• 19. SEL instruction  Teaching SEL through interactions  Labeling, Coaching, Scaffolding, etc.  Direct instruction through SEL Curriculum  Evidence-based, implemented with fidelity 18
  • 20. SEL instruction – Through Interactions  Explicit Instruction  Modeling of Skills  Discussion of Relevant Situations  Opportunities for Practice with Recognition  Feedback and Reflection 19
  • 21. Incredible Years Teacher Training Carolyn Webster-Stratton 20  Teacher attention, encouragement, praise  Motivating children with incentives  Preventing behavior problems  Decreasing inappropriate behaviors  Building positive relations with students, problem solving SEL instruction – Interactions Training
  • 22. The Preschool PATHSTM Curriculum Domitrovich, Greenberg, Kusche & Cortes (2005)  Friendship skills  Emotion knowledge 21  Intentional self-control  Social problem-solving SEL instruction - Curriculum
  • 23.  High Quality Implementation is Essential  How well a program adopts and utilizes a packaged curriculum or training program will significantly impact its effectiveness.  Previous research has show that oftentimes improper implementation results in variation in children’s outcomes (Derzon, Sale, Springer & Brounstein, 2005; Durlak & Weissberg, 2005; Durlak & Dupree, 2008) 22 SEL instruction – Evidence Based Curriculum and Training
  • 24. It is important to chose a program that will meet your needs and that you can carry out effectively and with high fidelity. Check out http://casel.org/guide to access the Guide SEL instruction – Evidence Based Curriculum and Training
  • 25.  Modeling emotional expression and regulation  Display positive and negative emotions appropriately  Utilize the same regulation techniques you want children to use (e.g., go to the “turtle corner”)  Reacting and responding to children’s emotions  Encourage expression by responding positively and/or validating  Help children cope with their emotions either by focusing on the problem or the emotion  Avoid minimizing/punishing/dismissing children’s emotions ChildTeacher 24 Modeling & Reacting to Emotions (Bailey, Denham, & Curby, 2013; Denham, Bassett, Bailey, Zinsser, Wantanabe, & Fettig, 2013)
  • 26. Modeling emotional expression and regulation 25 Teacher Positive Affective Balance  Child Positive Affective Balance Children in classrooms with more positive teachers express more positive emotions Teacher Tenderness  Child Positive Affective Balance & Child Tenderness Children in classrooms with teachers who display tenderness express more positive emotions. Teachers who are tender are socializing children to be tender with others.
  • 27. Reacting and responding to children’s emotions 26 Teacher Positive Reactions  Child Positive Reactions Children in classrooms with teachers who react positively to emotional expression will also react more positively Teacher Emotionally Attentive Reactions  Child Positive Reactions Teachers who focus on and validate children’s emotions have children react more positively to others’ emotions. Teacher Dismissive Reactions  Child Negative Reactions Teachers who minimize, ignore, or punish emotional expressions have children who react less positively to others’ emotions.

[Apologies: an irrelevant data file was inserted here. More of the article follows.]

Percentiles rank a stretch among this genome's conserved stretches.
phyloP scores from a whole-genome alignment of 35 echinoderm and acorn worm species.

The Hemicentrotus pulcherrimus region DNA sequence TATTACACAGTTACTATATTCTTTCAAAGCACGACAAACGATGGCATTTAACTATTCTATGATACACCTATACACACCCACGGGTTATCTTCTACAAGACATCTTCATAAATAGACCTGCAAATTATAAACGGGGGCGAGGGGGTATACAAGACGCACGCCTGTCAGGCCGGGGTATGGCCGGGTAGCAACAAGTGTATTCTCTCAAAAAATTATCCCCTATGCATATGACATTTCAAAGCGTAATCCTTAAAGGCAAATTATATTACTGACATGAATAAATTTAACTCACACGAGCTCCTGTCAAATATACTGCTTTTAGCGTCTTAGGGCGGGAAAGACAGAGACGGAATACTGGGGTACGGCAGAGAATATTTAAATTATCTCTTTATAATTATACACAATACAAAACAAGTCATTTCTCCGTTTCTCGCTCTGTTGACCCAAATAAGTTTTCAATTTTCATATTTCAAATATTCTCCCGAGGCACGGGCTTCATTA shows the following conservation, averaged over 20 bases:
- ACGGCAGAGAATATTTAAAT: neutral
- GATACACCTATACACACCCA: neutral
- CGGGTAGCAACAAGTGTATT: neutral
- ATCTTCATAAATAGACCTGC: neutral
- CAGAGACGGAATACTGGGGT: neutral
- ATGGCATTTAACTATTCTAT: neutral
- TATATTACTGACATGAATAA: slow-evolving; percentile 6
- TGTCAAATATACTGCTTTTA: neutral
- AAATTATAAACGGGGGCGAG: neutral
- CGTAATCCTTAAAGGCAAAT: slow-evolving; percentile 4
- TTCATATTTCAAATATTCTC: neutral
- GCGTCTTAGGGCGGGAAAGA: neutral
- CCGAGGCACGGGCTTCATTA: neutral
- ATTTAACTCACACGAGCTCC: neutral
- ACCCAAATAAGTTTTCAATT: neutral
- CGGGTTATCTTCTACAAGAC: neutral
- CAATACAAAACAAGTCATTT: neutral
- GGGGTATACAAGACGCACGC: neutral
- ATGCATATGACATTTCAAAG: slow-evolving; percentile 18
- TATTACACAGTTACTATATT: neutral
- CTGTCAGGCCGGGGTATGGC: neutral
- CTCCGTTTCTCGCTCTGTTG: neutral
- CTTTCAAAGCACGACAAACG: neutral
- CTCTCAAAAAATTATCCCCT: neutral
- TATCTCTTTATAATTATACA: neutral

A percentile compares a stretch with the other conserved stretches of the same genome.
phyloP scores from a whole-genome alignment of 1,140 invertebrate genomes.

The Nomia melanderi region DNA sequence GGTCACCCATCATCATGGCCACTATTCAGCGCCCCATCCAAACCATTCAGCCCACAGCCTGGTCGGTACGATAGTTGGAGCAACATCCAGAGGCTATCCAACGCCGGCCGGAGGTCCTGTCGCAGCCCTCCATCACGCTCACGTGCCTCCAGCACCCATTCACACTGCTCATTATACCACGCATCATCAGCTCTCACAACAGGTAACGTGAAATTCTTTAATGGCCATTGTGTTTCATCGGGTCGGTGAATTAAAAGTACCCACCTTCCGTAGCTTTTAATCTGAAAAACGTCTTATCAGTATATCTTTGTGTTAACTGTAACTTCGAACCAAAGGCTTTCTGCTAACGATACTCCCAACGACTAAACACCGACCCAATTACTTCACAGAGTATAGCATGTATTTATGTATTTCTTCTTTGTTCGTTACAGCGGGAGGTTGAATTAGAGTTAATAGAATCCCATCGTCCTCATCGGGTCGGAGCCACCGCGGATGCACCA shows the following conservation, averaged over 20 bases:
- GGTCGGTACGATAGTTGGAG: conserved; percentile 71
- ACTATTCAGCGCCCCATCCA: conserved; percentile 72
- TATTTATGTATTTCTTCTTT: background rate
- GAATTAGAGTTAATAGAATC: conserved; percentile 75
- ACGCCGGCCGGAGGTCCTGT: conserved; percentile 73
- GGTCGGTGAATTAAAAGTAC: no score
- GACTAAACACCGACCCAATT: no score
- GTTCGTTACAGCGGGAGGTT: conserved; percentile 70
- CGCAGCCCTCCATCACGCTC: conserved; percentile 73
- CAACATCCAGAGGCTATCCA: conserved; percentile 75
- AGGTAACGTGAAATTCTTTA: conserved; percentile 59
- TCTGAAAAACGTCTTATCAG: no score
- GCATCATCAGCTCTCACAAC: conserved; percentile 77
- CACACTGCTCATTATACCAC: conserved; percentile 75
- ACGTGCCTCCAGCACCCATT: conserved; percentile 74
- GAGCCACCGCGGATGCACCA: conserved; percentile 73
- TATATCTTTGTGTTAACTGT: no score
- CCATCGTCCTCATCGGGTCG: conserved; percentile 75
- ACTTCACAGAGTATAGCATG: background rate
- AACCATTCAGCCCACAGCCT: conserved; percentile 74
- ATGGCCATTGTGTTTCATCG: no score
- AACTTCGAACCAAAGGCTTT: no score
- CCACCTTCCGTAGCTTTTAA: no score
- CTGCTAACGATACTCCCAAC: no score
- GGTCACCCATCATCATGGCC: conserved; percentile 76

• 29.  Higher levels of emotional support by teachers is associated with better child outcomes academically and socially  This can partially be explained by the close attachment-like relationships that children form with early teachers  Children in classrooms with more supportive teachers display more adaptive classroom behaviors and better academic outcomes (Rimm-Kaufman, Curby, Grimm, Nathanson, & Brock, 2009; Graziano, et al., 2007) 28 Classroom Emotional Climate
  • 30. EMOTIONAL SUPPORT Positive Climate Negative Climate Teacher Sensitivity Regard for Student Perspectives CLASSROOM ORGANIZATION Behavior Management Productivity Instructional Learning Formats INSTRUCTIONAL SUPPORT Concept Development Quality of Feedback Language Modeling Positive Climate: Relationships Positive Affect Positive Communication Respect 29 Classroom Emotional Climate – THE CLASS
  • 31. Teacher Emotional Competence  A teacher’s own emotional competence is a building block of Social-Emotional Teaching  Classrooms are emotional places! 30 Picturesque Occasional Reality Under-acknowledged Teacher Emotions … Not just for children, but teachers too!
  • 32.  In order to teach about SEL, teachers have to be emotionally competent too  Express and identify emotions accurately  Be aware of and sensitive to others’ emotions  Manage their own emotions 31 Teacher Emotional Competence
  • 33.  Knowledge  “if a teacher doesn't have the language [skills] that you need to talk to children, [she’s] not being a competent teacher”  Expression  A good teacher is “one that is willing to show and use the full spectrum of emotions”  Regulation  Teachers need to be “able to control [her] own emotions and to model that for the children” Teachers know emotional competence is important 32 Teacher Emotional Competence
  • 34. -0.5 -0.4 -0.3 -0.2 -0.1 0 0.1 0.2 0.3 0.4 0.5 Low (-1 SD) Average High (+1 SD) ChildAggression Mean Emotional Support Inconsistent Teachers Consistent Teachers  More stressed teachers have students who are:  less regulated  less productive  less positive and  less prosocial  More stressed teachers are less consistent in their emotional support (CLASS)  Inconsistency in emotional supportiveness negatively impacts children’s SEL, even if teachers are on average very supportive 33 But knowledge alone is not sufficient Teacher Emotional Competence
  • 35. 34
  • 36. To what extent do you agree with the following statement: Teachers should always look happy and smiley in their classroom, no matter how they really feel. A) Strongly Agree B) Agree C) Neither Agree nor Disagree D) Disagree E) Strongly Disagree 35